In exactly 367 days, the 2018 World Cup will kick off from Moscow. Qualifying for the tournament is, of course, well underway, and last night’s riveting tie between the United States and Mexico showed just how intense the process can be. Across the globe, continental rivalries are both established and contested by the best players in the world, all with hopes of guiding their nation to the most incredible tournament in the world. With that in mind, let’s take a look at the qualifying process for each confederation, and where things stand in that process.
UEFA (Union of European Football Associations)
Naturally, we should start in Europe, a region that sends more nations into the 32-team field than anyone. The format for UEFA World Cup Qualifying consists of two rounds: the first, where 54 nations are divided into nine groups of six and each group winner qualifies automatically; and the second, where the eight best second-place finishers are paired up and face off over two legs to determine the final four European entrants. In all, UEFA will send fourteen teams to next summer’s World Cup: the nine group winners, the four playoff winners, and Russia, who qualify automatically thanks to their status as the host nation.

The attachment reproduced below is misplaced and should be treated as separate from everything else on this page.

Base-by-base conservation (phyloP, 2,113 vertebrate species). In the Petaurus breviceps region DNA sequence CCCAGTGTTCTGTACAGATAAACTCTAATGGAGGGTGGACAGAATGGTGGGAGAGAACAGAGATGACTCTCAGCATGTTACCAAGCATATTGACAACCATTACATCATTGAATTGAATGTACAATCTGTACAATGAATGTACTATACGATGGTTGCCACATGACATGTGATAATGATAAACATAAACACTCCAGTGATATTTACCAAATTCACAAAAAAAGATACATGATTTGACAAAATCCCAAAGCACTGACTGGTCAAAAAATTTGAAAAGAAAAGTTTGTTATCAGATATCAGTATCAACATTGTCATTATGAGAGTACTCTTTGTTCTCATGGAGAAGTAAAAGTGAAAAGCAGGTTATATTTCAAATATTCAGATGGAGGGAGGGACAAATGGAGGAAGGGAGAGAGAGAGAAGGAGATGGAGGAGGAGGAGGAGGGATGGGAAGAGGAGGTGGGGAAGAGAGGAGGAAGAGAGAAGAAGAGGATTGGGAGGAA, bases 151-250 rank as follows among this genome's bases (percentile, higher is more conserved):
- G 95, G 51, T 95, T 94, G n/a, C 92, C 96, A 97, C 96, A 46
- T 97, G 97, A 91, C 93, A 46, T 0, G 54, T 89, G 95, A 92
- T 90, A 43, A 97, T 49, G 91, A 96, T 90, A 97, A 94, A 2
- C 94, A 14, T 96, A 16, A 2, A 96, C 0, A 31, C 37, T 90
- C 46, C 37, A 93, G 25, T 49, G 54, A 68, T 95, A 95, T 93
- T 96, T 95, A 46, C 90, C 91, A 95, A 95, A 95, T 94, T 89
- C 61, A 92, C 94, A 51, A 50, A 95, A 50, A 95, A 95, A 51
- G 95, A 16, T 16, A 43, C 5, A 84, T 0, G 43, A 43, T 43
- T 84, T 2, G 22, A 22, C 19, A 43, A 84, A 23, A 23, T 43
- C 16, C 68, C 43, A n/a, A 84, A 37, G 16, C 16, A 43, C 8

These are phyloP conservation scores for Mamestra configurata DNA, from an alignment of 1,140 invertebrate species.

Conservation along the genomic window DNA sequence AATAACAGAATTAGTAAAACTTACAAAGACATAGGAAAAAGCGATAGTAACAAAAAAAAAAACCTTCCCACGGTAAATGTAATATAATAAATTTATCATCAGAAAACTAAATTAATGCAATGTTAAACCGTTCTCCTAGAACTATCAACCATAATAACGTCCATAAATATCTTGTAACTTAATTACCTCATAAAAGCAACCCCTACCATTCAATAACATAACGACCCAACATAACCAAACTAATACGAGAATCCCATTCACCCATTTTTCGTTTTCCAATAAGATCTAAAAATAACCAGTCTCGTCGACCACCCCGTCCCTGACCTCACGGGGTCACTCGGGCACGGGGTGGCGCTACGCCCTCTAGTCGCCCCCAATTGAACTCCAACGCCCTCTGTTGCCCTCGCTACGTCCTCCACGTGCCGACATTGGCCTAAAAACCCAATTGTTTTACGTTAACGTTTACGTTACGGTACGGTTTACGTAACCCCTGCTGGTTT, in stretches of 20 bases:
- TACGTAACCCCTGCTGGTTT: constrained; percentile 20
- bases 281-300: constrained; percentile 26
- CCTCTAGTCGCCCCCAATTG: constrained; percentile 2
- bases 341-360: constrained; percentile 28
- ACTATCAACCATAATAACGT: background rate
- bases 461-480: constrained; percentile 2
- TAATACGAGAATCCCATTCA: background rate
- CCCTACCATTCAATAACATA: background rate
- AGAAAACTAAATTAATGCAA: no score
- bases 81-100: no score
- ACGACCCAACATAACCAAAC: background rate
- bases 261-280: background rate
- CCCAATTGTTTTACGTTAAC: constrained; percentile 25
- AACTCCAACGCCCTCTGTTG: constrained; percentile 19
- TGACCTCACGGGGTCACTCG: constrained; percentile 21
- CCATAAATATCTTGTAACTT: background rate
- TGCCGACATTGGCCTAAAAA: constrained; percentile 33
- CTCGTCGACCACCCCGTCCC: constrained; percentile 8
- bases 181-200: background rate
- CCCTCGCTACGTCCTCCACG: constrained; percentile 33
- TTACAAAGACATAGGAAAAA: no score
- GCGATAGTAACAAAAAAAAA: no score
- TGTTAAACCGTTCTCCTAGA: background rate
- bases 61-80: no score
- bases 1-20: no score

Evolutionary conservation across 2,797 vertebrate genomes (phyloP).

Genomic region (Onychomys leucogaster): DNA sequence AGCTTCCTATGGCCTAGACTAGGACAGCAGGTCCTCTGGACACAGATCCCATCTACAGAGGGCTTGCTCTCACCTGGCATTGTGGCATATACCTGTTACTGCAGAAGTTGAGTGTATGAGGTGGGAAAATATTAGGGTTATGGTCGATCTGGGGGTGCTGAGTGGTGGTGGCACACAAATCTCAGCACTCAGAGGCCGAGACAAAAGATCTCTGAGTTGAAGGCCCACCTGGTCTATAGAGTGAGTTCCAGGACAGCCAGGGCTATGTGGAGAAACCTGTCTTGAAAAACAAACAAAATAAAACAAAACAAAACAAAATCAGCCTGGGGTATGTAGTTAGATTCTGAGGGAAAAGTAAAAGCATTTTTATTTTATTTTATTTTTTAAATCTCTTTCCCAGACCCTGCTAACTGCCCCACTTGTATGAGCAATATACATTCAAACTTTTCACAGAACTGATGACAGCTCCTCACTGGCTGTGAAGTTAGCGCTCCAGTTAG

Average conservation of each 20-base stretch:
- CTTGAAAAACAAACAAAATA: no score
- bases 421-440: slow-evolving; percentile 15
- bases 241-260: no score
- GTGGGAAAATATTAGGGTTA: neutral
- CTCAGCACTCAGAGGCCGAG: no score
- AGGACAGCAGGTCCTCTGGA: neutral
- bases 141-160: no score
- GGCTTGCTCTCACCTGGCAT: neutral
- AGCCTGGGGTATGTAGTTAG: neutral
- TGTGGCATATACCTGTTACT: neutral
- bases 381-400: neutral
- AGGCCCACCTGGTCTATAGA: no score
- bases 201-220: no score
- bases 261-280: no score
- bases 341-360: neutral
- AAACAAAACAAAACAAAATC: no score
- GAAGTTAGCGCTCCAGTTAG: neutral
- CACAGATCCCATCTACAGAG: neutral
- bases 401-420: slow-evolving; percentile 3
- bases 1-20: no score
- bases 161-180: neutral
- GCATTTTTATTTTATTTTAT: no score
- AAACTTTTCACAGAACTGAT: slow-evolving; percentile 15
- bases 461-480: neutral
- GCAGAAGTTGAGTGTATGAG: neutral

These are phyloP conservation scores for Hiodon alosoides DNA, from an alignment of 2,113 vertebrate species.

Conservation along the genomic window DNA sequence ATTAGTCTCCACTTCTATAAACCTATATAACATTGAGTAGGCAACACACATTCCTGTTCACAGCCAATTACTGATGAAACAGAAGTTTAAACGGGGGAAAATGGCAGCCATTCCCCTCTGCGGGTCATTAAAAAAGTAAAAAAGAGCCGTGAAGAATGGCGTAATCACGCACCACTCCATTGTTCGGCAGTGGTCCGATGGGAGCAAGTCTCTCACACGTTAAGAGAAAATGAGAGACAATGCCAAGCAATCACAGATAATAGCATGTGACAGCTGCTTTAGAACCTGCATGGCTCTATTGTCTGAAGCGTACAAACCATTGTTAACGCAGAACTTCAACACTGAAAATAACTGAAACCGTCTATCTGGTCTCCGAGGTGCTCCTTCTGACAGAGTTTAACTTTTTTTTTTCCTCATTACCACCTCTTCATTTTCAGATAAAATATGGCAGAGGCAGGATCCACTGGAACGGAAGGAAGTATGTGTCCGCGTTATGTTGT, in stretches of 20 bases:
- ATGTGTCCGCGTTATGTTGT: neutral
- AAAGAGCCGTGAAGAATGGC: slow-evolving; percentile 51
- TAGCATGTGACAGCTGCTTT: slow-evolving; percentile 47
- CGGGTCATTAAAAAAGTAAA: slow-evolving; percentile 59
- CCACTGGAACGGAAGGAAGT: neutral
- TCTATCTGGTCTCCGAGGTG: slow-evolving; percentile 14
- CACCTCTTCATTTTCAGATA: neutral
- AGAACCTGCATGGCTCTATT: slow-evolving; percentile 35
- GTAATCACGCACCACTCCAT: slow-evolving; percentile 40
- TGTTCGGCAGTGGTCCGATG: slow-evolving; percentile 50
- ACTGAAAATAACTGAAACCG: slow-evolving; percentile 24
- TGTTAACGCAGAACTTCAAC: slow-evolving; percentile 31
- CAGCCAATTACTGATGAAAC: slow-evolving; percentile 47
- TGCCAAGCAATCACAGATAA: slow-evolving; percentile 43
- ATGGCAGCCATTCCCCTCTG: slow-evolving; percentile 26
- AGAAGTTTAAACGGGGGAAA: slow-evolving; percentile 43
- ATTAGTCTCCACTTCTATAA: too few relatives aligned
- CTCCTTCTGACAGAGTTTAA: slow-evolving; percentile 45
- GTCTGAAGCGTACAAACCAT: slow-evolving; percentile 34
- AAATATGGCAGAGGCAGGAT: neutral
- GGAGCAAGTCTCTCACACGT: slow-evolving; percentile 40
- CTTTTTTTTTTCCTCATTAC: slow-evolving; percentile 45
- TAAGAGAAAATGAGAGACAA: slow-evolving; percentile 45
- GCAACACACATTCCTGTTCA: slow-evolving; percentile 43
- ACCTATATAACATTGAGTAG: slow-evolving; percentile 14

Currently, UEFA is six games into the first round of qualifying, which consists of a total of ten—each team plays every team at home and on the road. Group A is one of the most interesting, as Sweden currently tops the group with France in second and the Netherlands third. Sweden caught France on thirteen points after a late goalkeeping blunder by Hugo Lloris when the two squared off this weekend, and they have a two-goal lead in differential. Holland, after an incredibly slow start to their qualifying campaign, have recovered and sit only three points back of both Sweden and France. Group B has come down to a two-horse race between Switzerland and Portugal for the automatic qualifying spot, with Switzerland currently three points ahead. Germany is dominating Group C, with a perfect record of six wins and no losses to go along with a 27/1 goals scored/goals conceded split, which is absurdly good. Northern Ireland sit in second on thirteen points, while the Czech Republic are in third with nine.